World Water Day, prototype to irrigate with purified wastewater coming soon

On the occasion of World Water Day which is celebrated today 22nd March, ENEA presents a hi-tech prototype able to purify waste water and use it to irrigate and fertilize cultivated fields, with benefits in terms of greater water availability, supply of nutrients, reduction of chemical fertilizers, environmental sustainability and quality of the purification chain.

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© Rony Michaud on Pixabay

ENEA and the University of Bologna, in collaboration with Gruppo Hera and Irritec, have developed a technologically advanced prototype capable of purifying wastewater in order to use it to irrigate and fertilise cultivated fields, with benefits in terms of greater water availability, nutrient supply, reduction of chemical fertilisers, environmental sustainability and quality of the purification chain.

The innovation is part of the Value CE-IN project, financed by the Emilia-Romagna Region and the Development and Cohesion Fund, and will be presented on World Water Day, which is celebrated every year on 22nd March.

The demonstration prototype was built at the Hera Group’s purification plant in Cesena and was tested on an experimental field with 120 crops, including 66 peach trees and 54 processing tomatoes. The results collected after the experimental phase confirm the quality of the purified water for agricultural purposes.

“The results obtained within the project, coordinated by ENEA, could support the application of the prototype scheme to all wastewater treatment plants and the dissemination of reuse practices to the benefit of all stakeholders in the supply chain – from plant operators to drainage consortia and the automation sector, with the aim of guaranteeing a non-conventional and safe source of water and, at the same time, supplying nutrients to the crops, in line with the new EU guidelines in force from 2023,” stresses project coordinator Luigi Petta, head of the ENEA Laboratory of Technologies for the efficient use and management of water and wastewater.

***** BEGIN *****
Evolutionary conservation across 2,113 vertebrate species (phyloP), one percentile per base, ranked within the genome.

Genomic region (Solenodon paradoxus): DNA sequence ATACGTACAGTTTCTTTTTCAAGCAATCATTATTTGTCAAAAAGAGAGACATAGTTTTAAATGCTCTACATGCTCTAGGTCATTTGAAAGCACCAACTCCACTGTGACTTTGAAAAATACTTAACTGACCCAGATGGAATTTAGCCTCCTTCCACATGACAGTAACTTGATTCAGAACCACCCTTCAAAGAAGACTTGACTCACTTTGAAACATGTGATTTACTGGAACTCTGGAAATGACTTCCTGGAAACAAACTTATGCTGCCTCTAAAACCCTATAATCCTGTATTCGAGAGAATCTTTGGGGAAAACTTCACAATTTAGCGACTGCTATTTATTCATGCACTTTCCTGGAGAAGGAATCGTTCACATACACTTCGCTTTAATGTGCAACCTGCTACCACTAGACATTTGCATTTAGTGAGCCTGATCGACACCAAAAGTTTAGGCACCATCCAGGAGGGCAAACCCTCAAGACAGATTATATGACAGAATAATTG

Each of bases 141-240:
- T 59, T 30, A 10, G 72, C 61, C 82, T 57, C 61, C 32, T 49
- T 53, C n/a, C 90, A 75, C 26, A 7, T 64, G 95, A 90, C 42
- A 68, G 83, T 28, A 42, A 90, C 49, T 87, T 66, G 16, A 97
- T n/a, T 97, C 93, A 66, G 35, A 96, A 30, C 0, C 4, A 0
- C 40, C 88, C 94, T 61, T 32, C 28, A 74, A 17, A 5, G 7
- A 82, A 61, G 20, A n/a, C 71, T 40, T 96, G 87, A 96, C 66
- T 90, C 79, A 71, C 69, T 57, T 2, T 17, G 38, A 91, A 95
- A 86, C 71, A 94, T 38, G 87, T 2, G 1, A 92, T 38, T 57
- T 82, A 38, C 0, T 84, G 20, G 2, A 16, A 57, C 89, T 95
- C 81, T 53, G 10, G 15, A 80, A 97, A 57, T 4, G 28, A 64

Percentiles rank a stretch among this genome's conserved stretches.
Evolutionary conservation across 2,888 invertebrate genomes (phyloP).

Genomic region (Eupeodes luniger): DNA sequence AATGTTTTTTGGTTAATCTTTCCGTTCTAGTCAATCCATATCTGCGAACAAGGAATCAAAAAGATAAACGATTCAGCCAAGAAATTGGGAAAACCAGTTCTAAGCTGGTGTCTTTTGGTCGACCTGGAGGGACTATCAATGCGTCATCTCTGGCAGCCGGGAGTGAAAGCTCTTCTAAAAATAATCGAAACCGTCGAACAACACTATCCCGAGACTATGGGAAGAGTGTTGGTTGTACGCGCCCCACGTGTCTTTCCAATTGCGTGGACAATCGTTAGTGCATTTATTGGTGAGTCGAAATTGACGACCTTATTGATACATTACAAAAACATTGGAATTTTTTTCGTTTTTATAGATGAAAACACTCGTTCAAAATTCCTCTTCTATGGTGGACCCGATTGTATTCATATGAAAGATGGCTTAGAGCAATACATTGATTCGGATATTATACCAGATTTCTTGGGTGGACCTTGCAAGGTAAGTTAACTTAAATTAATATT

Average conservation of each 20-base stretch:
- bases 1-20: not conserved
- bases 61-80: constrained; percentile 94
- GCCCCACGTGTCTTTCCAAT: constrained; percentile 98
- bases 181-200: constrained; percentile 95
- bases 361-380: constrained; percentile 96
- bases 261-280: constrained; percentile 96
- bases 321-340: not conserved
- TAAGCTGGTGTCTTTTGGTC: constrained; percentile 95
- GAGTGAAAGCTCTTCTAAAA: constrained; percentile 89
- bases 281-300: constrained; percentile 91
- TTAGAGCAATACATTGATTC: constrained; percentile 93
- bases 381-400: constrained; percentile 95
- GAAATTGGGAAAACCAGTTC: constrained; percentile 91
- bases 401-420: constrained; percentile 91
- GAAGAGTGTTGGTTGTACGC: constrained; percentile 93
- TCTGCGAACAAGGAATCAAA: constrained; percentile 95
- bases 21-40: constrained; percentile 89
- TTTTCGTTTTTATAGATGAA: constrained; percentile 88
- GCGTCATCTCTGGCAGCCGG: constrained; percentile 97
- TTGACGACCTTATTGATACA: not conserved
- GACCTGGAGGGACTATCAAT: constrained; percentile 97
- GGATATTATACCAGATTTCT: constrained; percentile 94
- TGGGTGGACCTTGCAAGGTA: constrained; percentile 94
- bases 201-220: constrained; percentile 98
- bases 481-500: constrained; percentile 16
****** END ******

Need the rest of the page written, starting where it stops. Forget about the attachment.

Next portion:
According to recent studies, in Italy per capita withdrawals of fresh water for agricultural use account for about 50% of total water requirements. In addition, the increasingly frequent phenomena of water scarcity due to climate change pose a serious risk to more than a third of national agricultural production, with damage to the quantity and quality of crops, estimated at an average of one billion euros per year.

The results of industrial research, to be confirmed by further campaigns, highlight the feasibility of circular economy and industrial symbiosis practices that favour the conversion of purification plants into true biorefineries from which primary water resources can be recovered, secondary products with high added value, such as soil conditioners and fertilisers able to guarantee a supply of nutrients, including nitrogen, phosphorous and potassium, and reduce the use of synthetic chemical fertilisers.

“The research carried out has highlighted the high potential of reusing purified wastewater for fertirrigation purposes, both in terms of quantity and nutrients, exploiting smart technologies and materials that allow irrigation and precision fertilisation management. Moreover, the verification of the effects of the direct reuse of secondary and tertiary effluents on the “soil-plant” system has shown, in the studies conducted so far, the safety and sustainability of this practice,” says Attilio Toscano, professor of agricultural hydraulics and coordinator of the experimental activities conducted by CIRI FRAME, the Interdepartmental Centre for Industrial Research on Renewable Sources, Environment, Sea and Energy at the University of Bologna.

“This experiment is part of the Hera Group’s strategies aimed at an increasingly efficient use of resources, with reduced consumption, circularity and reuse solutions. The Cesena wastewater treatment plant is, in fact, a concrete example of circular economy within the water cycle, both in terms of a tangible and secure possibility of reusing purified wastewater for agricultural purposes, and in terms of the valorisation and recovery of secondary products from sewage sludge,” points out Susanna Zucchelli, Hera Group Water Director.

“By virtue of the results achieved, the project aims to act as a catalyst for agreements between institutions and companies in the supply chain, already involved in project development, to implement these practices on a real scale, starting from the best practice developed in Cesena as part of the project,” concludes Petta.

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